Stunning 16th-century church emerges from drought-stricken reservoir in Mexico for the first time in nearly 60 years
- An ancient Catholic church emerged from a drought-stricken Mexico reservoir
- The Temple of Santiago sits in the Nezahualcoyotl Reservoir that is 29% full
- READ MORE: The 400-year-old church exposed by a draining Mexican reservoir
A stunning 16th-century Catholic church emerged from the depths of a reservoir in Mexico after water levels dramatically fell due to an intense drought.
The stone structure, known as the Temple of Santiago, sits in the Nezahualcoyotl Reservoir in Chiapas, just at 29 percent capacity.
Although it often partially emerges when water levels are low, this year’s drought has left it totally exposed, putting local fishermen’s livelihoods at risk.
The church was built by a group of monks led by Friar Bartolome de la Casas, who arrived in the region inhabited by the Zoque people in the mid-16th century in the Quechula locality.
It was originally lost to the reservoir waters in 1966 when it flooded.
The stone structure, known as the Temple of Santiago, sits in the Nezahualcoyotl Reservoir in Chiapas, just at 29 percent capacity
With the walls rising to about 30 feet, the stunning structure is 183 feet long and 42 feet wide.
The bell tower reaches 48 feet above the church’s ground, also known as the Temple of Quechula.
And despite being submerged, the ancient church has kept its detailed arches that span over the doorway, ornamental designs and handcrafted brickes.
Architect Carlos Navarete, who worked with Mexican authorities on a report about the structure, said: ‘The church was abandoned due to the big plagues of 1773 to 1776.’
The church depended on the nearby monastery of Tecpatan, founded in 1564.
Navarrete believes that based on architectural similarities, it is the work of the same builder at very nearly the same time.
The land the church sits on is usually under water, but drought has exposed it
People are now driving or walking to the site, which is well-preserved after being underwater fro nearly 60 years
With the walls rising to about 30 feet, the stunning structure is 183 feet long and 42 feet wide. The bell tower reaches 48 feet above the church’s ground, also known as the Temple of Quechula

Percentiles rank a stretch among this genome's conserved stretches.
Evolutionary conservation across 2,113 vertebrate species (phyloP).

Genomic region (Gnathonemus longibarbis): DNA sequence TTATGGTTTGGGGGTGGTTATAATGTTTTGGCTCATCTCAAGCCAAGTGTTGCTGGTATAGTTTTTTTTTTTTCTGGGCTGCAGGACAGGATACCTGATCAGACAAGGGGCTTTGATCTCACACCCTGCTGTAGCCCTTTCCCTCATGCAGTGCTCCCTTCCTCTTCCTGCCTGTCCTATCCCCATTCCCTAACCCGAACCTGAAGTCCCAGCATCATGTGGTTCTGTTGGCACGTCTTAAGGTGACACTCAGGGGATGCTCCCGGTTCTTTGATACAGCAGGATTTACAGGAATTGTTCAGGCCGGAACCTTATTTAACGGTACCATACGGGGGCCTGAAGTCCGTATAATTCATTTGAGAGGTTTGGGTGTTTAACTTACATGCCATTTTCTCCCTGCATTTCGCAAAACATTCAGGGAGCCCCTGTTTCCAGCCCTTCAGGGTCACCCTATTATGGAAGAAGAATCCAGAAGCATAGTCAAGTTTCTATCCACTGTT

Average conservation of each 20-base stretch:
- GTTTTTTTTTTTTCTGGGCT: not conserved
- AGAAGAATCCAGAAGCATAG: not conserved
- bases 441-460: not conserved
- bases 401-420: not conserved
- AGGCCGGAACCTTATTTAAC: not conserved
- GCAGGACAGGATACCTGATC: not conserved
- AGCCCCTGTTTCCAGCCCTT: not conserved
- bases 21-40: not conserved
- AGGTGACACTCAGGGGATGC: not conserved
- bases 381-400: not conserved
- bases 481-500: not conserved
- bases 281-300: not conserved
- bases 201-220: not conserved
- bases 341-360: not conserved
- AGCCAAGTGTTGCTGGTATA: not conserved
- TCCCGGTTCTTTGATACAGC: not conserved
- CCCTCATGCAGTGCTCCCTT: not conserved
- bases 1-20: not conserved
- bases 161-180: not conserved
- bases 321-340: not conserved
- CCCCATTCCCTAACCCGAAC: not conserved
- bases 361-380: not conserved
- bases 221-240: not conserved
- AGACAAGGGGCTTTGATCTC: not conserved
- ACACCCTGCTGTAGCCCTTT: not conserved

Its importance was derived from its location on the King’s Highway, a road designed by Spanish conquistadors and still in use until the 20th century.
‘At that time, we still found the wood from the chorus loft and the roof beams,’ he said.
‘Also a large ossuary of the victims of the plague that depopulated the area.
‘It was a church built thinking this could be a great population center, but it never achieved that.
‘It probably never even had a dedicated priest, only receiving visits from those from Tecpatan.’
Although it often partially emerges when water levels are low, this year’s drought has left it totally exposed, putting local fishermen’s livelihoods at risk
People would have to take boats out to the middle of the reservoir to get a close look at the church
Mexico has been in an intense drought since March, leading to water scarcity across the nation
The church has poked up from its watery location, allowing people to visit by boat. But this month, the public can drive or walk to the site.
Local tilapia farmer Darinel Gutiérrez told AFP that the water began to drop too much about five months ago and has already gone beyond ordinary.
‘What do I support my family with? Right now, I have nothing,’ he said.
Mexico sounded the alarm of drought in March, blaming poor rainfall over the past few years that led to water scarcity.
Mexico is particularly vulnerable to droughts, with 52 percent of its territory in an arid or semi-arid climate.
Although droughts are recurring phenomena, they have increased in frequency, intensity and duration over the last decade.
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